Katonah, NY

Katonah, NY

Katonah, NY

Population: 1,691
Median home value: $626,762
Median household income: $86,296
% of the population with white collar jobs: roughly 95%
% of the adult population who are college graduates: 61%
Individuals below the poverty level: 9.7%
Racial Makeup / Most prominent races: 87% White, 12% Hispanic or Latino (of any race), 2.6% Asian, 2.5% Black
Residents would hang out with NYC folk from: Brooklyn Heights and the Upper West Side

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Katonah is a village in the town of Bedford in Westchester County

Metro-North train from Katonah to Grand Central Station: 60-75 minute train ride, depending on time of day

By car to Grand Central Station: 43 miles, or 57 minutes


Looking to buy a house in Katonah? A 3 bed / 2 bath isn’t too hard to find in the $450K-$650K range.

With taxes, interest, and homeowner’s insurance, and 20% down, it’ll cost between $2,400 and $3,400 per month.

(Note: property taxes here do not include the local taxes, which could bring these numbers up $1K more per month. Oh yes. That’s $1,000 more. Per. Month. For exact numbers, ask your realtor.)


Looking for schools? Here’s what GreatSchools.org has to say:




Katonah Elementary



John Jay Middle School



John Jay High School



So it’s an hour away. That’s it. That’s the only problem. This place is adorable. It has this real country kitchen feel, but with sophisticated people. (Boy, that really sounded like I’m insulting authentic “country kitchen” people.) What I meant to say was- it has a down home, rural feel with the interests and education of urban residents. Did that sound better?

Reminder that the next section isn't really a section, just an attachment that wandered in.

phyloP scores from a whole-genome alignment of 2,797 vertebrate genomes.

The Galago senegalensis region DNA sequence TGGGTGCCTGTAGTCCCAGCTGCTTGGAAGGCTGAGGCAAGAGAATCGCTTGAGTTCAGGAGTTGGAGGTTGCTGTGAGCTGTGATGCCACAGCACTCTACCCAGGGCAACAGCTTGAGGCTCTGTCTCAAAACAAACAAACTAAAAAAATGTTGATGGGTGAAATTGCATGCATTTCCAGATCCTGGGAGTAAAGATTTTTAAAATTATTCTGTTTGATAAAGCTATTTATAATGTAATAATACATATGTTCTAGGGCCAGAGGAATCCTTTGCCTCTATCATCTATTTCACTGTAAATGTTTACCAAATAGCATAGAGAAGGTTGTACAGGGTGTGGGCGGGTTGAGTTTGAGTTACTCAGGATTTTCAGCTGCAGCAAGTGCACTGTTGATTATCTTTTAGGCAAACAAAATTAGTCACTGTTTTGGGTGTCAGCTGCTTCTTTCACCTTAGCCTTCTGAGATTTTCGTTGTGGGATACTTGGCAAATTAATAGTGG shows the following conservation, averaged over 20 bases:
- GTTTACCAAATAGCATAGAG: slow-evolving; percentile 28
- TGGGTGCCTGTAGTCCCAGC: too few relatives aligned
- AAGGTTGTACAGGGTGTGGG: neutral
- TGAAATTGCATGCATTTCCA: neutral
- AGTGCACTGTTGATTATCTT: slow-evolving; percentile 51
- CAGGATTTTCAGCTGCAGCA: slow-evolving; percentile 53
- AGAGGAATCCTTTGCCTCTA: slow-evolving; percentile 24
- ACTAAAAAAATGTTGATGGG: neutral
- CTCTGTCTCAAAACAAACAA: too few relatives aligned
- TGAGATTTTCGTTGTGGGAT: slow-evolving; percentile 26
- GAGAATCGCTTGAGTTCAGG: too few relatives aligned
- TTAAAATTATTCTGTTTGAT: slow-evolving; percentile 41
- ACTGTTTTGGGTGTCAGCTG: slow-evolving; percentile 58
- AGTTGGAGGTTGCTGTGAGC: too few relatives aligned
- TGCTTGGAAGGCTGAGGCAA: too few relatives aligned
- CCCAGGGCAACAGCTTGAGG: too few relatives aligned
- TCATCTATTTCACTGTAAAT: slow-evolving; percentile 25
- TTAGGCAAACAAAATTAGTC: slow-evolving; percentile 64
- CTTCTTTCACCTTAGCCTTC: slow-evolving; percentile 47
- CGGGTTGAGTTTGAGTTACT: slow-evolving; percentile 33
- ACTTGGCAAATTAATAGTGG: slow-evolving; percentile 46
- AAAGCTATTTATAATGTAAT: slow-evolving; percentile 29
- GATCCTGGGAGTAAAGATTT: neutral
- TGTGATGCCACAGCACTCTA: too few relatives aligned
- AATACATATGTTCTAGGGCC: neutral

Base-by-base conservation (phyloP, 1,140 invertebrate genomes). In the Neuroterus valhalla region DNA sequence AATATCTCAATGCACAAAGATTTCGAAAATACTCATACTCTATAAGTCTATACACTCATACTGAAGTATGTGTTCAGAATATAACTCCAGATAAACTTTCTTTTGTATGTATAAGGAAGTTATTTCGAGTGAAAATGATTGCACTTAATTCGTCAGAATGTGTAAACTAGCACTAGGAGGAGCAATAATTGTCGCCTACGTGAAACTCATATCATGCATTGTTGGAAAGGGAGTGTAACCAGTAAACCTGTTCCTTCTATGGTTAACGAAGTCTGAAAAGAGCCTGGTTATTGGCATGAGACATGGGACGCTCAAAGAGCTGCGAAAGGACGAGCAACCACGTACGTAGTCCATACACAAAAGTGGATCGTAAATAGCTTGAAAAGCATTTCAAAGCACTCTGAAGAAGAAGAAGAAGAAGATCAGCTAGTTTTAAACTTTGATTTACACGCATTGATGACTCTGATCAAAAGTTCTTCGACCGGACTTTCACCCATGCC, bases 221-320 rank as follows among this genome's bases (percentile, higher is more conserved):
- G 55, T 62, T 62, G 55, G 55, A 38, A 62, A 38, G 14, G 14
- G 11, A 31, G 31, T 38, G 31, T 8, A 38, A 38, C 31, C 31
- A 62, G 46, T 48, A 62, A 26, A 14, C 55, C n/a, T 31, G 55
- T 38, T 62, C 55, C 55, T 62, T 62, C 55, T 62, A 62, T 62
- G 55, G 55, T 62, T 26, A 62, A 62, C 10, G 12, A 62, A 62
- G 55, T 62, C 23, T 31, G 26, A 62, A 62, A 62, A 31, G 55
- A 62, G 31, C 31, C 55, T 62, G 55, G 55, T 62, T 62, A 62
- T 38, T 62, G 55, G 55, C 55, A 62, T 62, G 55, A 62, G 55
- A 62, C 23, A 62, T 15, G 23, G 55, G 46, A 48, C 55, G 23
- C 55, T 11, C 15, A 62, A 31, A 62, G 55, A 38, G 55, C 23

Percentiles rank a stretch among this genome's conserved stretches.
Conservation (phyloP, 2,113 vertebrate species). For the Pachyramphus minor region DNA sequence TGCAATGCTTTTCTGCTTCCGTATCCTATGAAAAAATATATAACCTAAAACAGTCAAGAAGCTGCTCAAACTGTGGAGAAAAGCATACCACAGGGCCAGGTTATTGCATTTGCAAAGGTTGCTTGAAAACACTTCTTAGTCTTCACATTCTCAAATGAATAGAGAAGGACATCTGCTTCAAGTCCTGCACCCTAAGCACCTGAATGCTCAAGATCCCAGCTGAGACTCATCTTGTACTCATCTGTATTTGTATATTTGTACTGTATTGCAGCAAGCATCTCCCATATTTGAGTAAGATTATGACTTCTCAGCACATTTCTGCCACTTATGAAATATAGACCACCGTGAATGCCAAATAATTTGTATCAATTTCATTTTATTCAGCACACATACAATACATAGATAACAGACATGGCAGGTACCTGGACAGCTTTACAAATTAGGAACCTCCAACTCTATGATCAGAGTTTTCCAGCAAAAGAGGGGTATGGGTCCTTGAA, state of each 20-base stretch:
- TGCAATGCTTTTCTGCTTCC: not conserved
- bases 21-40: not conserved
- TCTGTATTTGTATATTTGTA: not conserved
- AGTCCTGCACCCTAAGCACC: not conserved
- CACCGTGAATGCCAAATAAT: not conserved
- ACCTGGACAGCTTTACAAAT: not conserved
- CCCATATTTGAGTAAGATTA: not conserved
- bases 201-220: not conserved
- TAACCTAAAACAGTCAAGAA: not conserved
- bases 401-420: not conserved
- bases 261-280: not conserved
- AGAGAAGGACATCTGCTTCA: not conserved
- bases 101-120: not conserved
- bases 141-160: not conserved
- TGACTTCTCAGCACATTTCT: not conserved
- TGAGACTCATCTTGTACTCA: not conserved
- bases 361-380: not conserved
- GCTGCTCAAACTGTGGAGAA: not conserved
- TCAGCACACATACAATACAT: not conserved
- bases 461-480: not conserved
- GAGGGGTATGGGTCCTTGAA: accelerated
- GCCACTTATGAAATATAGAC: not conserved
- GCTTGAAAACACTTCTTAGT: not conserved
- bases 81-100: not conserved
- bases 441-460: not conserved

Katonah, NY

They even have a Healing Arts Alliance- whatever that is!

Katonah, NY

I mean, look at their library! You would go read a book too, wouldn’t you?

Like all the other towns I’ve visited, it has a little downtown village area. This one consists of a sort of L-shaped, two-street village with a few real estate offices, restaurants, grocers, and the store Kelloggs & Lawrence, which seems to have pretty much everything.

Katonah, NY

This last store is one I actually went into, as it also touts “Tourist Info” on the sign. Well, the tourist info part of it consists of one spinning shelf thingie with some flyers and maps on it. But that was good enough for me. When I asked for info on the town (before I could see the overwhelmingly small spinning shelf thingie) three salespeople came to assist me. They were really friendly and helpful.


Up the road from the village is a playground and public pool. My husband and kids played while I wandered the town. It’s a little hilly, with pretty adorable houses lining the semi-skinny roads. Some of the architecture is almost fun in how interesting it is. There are these “painted ladies”, which are a set of Victorian houses painted in purples and reds and green.